The King is joined by his followers, who had been riding, trying to catch up with their Sovereign. They admire the boy’s courage and skill, and the king offers him a gift as a reward. Thomas asks if his gift might be the chance to train the hawks with the King’s falconer. His wish is granted and he goes to work at the court.
His dreams have come true.
Images that may be used; a feather, Henry VIII, Falcon.

Useful resources for storytelling
A classic book for use with younger pupils is Granpa by John Burmingham (Red Fox ISBN 10:0099 434083). It charts the relationship between an aging grandparent and his grandchild. The beautiful illustrations distinguish clearly between the present, the activities that Granpa did as a child such as sledging or singing around the piano and the imaginative dreams of his granddaughter. The book ends sadly with Granpa’s death, symbolised by an empty chair. It remains an excellent resource for helping children to distinguish between then, now and the imagination.
Recordings of the late John Fines-a master storyteller.
John Fines who died in 2000 was recorded telling five stories to pupils in a small coastal rural primary school in West Sussex.
Title Description
Down the Mine Children working

in a coal mine

-the story of Lottie

In the Indian Army Life in the Indian

Army Army the Afghan War

Domestic Servant Mrs Beeton and

household management
The Chimney sweep A Victorian child

chimney sweep

The Coast Guard The lives of coastguard children in 1871
These recordings can be played and downloaded from the University of Exeter's History Resource page at http://
In addition there is also a video clip of John Fines telling the story of Lottie on YouTube. Put Nuffield Primary History storytelling into the search function on YouTube.
Further reading for teachers on the use of storytelling in primary history can be found in these books.
Narrative Matters: Teaching and Learning History through story by Grant Bage. Falmer Press (1999)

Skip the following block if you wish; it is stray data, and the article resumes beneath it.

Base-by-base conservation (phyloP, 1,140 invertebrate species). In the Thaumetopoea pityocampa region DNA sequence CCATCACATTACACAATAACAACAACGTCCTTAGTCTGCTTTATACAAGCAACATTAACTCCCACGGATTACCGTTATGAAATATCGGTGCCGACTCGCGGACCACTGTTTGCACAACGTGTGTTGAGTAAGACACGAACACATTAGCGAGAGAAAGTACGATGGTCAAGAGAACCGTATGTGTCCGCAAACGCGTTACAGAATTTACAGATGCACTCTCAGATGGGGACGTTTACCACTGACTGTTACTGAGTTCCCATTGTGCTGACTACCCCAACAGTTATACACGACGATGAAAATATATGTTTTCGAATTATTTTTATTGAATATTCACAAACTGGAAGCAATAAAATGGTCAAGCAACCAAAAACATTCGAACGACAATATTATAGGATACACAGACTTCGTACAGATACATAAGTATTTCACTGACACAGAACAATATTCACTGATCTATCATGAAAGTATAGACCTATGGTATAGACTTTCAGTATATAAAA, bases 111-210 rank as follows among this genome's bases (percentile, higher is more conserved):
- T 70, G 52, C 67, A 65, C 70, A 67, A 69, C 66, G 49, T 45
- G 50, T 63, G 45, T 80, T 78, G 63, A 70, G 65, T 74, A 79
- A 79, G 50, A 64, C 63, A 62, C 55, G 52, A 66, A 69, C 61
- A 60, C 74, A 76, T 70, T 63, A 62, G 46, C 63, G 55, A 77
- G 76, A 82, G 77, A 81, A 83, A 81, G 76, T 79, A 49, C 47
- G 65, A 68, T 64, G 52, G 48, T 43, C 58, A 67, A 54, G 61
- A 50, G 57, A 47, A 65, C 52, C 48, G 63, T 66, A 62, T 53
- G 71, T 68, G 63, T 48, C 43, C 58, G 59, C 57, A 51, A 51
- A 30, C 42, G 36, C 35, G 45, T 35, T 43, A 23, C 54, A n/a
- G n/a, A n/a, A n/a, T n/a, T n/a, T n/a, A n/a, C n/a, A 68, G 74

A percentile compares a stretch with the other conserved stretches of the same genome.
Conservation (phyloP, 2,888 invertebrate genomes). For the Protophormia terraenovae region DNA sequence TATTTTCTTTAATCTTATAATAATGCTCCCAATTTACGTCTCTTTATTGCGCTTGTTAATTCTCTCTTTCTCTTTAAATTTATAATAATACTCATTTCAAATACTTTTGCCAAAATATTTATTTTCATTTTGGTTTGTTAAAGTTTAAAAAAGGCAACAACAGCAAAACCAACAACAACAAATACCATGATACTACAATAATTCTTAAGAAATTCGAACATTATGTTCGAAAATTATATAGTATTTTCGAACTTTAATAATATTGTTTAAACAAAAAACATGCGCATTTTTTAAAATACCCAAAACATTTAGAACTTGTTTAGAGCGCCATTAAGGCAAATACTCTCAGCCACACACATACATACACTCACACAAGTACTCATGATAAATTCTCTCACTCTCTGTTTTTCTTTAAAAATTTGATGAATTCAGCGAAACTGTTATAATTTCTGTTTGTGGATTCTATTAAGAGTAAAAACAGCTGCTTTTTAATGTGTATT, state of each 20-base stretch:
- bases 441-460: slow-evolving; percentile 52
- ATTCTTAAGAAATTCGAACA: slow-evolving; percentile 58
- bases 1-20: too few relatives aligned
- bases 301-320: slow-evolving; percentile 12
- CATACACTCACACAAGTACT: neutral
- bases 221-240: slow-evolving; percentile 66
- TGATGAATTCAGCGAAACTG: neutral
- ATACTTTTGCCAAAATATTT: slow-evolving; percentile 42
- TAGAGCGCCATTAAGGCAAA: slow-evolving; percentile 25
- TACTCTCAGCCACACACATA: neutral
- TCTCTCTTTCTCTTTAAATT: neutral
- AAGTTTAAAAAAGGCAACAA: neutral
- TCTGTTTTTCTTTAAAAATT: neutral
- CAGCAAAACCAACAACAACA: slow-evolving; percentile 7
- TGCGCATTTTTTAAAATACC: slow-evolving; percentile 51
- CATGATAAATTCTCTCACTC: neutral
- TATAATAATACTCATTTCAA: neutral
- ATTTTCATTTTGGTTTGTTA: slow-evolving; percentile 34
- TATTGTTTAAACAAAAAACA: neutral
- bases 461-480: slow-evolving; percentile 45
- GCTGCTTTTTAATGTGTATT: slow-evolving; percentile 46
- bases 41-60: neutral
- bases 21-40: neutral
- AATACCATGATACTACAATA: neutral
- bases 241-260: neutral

Teaching Primary History by the late John Fines and John Nichol. Heinemann (1997)
History 3-11: A guide for Teachers by Hilary Cooper. Routledge (2007)
The Historical Association has recently published online training resources for initial teacher training. These are also useful for any teacher seeking to develop their professional learning. The first unit “Primary HITT Unit 1” consists of a module on story telling. It is available at Put story telling into the search function under the initial heading “primary” from the sites’ homepage.
The Historical Association has also published online resources to support its 2007 report into Teaching Emotive and Controversial History 3-19. From the associations website ( click on “Primary”, then”Primary guides” which links to “Teach online resources”. In the resource itself click on 2.2. Examples of practise: Rose Blanche. This sets out a full scheme of work for Key Stage 2 using a beautiful and controversial story text on the Holocaust called Rose Blanche. (Rose Blanche, Red Fex ISBN 97800994 3950 9). A fictional german girl (blonde haired and blue eyed – deliberately “Aryan”) defies nazi racial laws by secretly taking food to jewish prisoners in a local concentration camp.
From the same teach online resources click on 2.3. Examples of practice, Grace O’Malley. As before, this sets out a full scheme of work for key stage 2 using the story book The Pirate meets the Queen by Matt Faulkner (Philomel Books ISBN 0-399-24038-1). The text is based on an incident in the life of the infamous or (depending on your point of view) notorious, female pirate, Grace O’Malley (1530-1603). The colourful illustrations depict her early life in Ireland and present an account of her meeting with the formidable Tudor Queen Elizabeth 1st in London.
New resources for Teaching Black British History at Key Stages 1 and 2. The Northamptonshire Black History Association has recently published five educational packs dealing with Black British history. One of these “Walter Tull: Sport, War and Challenging Adversity” includes an illustrated story book for key Stage one history on the life of the black footballer who was also an officer during the First World War. Some schools are using his life history to meet current requirements to teach about famous people at KS1. The teaching pack is £20.00 with story books priced at £5.00 each. Follow links at
The Historical Association is the voice for history and counts primary teachers among its members. A section of its website ( is dedicated to the support of teaching primary history. These include useful resources and links. The Association also publishes a termly journal, Primary History which contains articles from teachers and other professionals involved in developing the subject through the primary phase.
Images that may be used; Grace O’Malley meets Elizabeth, Walter Tull, Child down mine.

1 Thomas Babington MaCauly 1828 “Smollett’s constitutional History”.